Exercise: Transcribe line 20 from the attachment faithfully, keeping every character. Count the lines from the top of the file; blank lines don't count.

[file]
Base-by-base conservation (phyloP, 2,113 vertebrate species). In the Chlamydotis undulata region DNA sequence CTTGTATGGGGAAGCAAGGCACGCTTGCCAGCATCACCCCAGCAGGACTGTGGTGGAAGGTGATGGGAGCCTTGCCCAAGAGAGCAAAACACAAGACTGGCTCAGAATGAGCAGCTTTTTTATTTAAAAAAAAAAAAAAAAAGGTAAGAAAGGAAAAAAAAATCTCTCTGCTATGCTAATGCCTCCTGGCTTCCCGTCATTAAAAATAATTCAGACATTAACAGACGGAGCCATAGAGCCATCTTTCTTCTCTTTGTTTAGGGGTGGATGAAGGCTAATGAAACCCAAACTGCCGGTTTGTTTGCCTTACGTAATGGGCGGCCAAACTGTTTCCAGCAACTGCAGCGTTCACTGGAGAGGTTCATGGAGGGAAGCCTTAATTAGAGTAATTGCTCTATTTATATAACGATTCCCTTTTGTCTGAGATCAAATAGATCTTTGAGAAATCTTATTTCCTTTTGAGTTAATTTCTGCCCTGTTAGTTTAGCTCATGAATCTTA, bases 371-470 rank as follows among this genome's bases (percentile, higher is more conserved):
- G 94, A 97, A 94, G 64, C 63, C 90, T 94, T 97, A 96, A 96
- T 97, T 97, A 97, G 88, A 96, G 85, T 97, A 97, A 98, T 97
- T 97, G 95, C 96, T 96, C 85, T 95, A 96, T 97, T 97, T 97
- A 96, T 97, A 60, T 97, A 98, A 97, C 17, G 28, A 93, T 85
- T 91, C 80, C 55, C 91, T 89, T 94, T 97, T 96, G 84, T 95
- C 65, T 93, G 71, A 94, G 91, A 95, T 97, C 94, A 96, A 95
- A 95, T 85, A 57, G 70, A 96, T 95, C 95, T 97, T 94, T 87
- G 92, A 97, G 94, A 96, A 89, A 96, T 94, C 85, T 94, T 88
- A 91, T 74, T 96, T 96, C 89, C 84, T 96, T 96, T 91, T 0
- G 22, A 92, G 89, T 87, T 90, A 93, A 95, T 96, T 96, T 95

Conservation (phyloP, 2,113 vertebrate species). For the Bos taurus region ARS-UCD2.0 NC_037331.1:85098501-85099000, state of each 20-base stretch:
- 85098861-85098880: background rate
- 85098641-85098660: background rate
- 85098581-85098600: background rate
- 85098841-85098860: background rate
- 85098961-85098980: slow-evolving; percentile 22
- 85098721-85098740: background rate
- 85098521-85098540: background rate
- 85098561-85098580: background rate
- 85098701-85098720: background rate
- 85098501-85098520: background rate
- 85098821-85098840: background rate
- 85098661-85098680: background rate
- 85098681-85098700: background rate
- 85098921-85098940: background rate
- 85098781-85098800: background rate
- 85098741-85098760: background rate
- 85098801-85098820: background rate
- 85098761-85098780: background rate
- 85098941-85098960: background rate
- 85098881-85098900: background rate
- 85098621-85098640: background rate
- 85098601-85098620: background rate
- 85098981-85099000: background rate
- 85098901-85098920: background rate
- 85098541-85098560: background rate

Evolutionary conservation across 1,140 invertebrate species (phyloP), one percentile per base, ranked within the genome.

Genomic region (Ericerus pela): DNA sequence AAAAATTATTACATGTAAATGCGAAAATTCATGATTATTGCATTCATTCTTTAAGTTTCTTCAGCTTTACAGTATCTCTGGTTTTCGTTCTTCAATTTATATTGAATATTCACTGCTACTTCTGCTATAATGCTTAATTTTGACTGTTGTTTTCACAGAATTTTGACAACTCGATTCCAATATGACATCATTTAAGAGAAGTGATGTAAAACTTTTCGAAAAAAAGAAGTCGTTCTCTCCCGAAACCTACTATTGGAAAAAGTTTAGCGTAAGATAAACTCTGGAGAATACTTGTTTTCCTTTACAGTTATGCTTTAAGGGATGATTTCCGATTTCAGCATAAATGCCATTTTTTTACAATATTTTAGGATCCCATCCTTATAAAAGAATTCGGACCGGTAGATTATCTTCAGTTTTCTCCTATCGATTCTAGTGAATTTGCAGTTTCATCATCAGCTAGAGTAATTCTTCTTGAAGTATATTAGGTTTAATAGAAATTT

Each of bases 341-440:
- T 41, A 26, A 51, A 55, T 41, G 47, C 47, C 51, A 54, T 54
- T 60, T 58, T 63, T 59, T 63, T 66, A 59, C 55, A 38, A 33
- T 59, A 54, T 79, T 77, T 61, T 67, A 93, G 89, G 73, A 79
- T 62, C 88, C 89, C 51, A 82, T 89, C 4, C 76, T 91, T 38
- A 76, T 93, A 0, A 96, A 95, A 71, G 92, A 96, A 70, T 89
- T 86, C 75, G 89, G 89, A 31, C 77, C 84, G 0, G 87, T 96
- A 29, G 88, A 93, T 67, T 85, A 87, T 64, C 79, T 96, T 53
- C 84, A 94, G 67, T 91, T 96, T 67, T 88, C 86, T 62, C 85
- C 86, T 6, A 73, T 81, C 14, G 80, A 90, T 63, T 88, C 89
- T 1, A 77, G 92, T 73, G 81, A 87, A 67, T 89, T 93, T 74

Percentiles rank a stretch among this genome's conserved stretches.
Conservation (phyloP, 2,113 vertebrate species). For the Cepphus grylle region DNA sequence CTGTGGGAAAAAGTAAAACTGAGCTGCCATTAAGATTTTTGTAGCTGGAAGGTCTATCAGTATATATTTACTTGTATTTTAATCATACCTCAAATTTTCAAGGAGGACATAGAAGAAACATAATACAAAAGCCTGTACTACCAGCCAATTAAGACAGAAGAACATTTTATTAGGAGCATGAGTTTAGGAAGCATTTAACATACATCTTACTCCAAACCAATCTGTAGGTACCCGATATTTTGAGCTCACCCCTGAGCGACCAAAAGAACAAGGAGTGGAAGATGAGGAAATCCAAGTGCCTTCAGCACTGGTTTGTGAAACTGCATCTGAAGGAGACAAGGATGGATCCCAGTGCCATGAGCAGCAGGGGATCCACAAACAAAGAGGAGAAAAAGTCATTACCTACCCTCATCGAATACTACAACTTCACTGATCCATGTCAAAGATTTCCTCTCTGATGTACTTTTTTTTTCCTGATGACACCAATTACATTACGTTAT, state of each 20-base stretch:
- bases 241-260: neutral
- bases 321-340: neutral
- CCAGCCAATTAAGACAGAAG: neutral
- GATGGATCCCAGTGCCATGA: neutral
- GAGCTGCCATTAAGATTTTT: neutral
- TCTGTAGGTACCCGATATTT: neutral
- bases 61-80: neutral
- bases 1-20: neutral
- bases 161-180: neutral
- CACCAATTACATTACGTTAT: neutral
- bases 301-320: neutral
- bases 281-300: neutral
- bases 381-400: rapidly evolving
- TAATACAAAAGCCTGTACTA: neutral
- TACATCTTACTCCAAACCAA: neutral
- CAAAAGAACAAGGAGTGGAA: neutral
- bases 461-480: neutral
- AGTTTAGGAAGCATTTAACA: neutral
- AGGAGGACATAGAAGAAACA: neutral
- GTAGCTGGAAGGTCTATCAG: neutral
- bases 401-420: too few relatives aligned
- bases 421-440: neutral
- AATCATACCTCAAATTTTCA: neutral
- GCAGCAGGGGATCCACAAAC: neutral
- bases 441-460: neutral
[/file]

- 85098561-85098580: background rate